Gender and the City

New York magazine interviews seven top female NYC chefs to get to the bottom of a tangled mystery: Why are there so few of them? It’s not that women can’t cook; clearly, there’s something hinky afoot. A toxic cocktail of sexism in the kitchen and overwhelmingly male investors? A boys’ club that doesn’t actively block female advancement as much as it solely promotes its own golf and poker buddies?

Chefs including April Bloomfield (Spotted Pig), Rebecca Charles (Pearl Oyster Bar), and Alex Guarnaschelli (Butter) weigh in with their theories, informed by vivid anecdotes from the front lines. Says Bloomfield:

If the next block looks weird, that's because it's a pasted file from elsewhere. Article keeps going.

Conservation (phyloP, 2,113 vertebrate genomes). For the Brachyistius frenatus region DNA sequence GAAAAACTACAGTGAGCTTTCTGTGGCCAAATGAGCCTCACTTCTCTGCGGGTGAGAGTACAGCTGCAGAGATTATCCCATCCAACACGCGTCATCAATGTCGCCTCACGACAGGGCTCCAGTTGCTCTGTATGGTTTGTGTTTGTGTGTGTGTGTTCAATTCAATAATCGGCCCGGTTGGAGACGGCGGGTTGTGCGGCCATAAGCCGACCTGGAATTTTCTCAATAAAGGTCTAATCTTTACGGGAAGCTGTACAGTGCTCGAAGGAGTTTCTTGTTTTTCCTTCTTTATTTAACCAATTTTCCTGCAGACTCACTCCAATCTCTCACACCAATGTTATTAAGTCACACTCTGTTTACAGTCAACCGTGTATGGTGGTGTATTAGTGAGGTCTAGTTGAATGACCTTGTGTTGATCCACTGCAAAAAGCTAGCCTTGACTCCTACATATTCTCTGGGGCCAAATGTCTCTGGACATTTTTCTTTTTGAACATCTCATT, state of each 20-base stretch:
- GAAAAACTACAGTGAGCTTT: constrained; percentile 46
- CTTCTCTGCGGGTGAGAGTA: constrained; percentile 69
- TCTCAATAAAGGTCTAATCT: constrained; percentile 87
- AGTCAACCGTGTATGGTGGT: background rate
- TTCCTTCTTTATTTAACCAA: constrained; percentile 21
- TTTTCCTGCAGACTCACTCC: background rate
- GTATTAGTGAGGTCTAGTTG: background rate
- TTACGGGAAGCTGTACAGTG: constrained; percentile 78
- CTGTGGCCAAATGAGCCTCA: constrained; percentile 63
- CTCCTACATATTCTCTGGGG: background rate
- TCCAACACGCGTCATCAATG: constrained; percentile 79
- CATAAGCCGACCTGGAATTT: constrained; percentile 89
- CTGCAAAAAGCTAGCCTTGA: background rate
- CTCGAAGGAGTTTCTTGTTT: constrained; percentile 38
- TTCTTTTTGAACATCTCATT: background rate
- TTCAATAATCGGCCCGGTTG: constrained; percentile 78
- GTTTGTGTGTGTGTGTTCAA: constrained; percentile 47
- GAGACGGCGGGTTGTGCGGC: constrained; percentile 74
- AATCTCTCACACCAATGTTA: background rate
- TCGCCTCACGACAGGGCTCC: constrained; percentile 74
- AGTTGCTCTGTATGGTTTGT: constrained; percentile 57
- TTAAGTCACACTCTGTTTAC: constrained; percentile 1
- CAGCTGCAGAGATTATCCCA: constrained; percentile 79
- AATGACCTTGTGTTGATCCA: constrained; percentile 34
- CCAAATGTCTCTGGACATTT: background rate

I didn’t want the fact that I was a woman to be an issue, so I just put my head down and cooked and did the best that I could. I moved to wherever I was able to move. And one day, some guys came in and shook everyone’s hands, and I held out my hand and this guy just walked straight past me. It’s like, ‘Okay, fuck you. I’m gonna be better than you one day.’

And molecular gastronomy comes in for yet another solid knock, this time along gender lines, from Sara Jenkins (formerly of 50 Carmine):

I think women cook different food, and I think women cook better food. It’s more from the heart and more from the soul. I look at this whole molecular-gastronomy thing, and I’m like, ‘Boys with toys.’ They’re just fascinated with technology and chemistry sets. I think we make better-tasting food. I’m sorry, I know that’s politically incorrect.

Consensus: none, really. But overall, it’s nourishing food for thought.

See more articles
Share this article: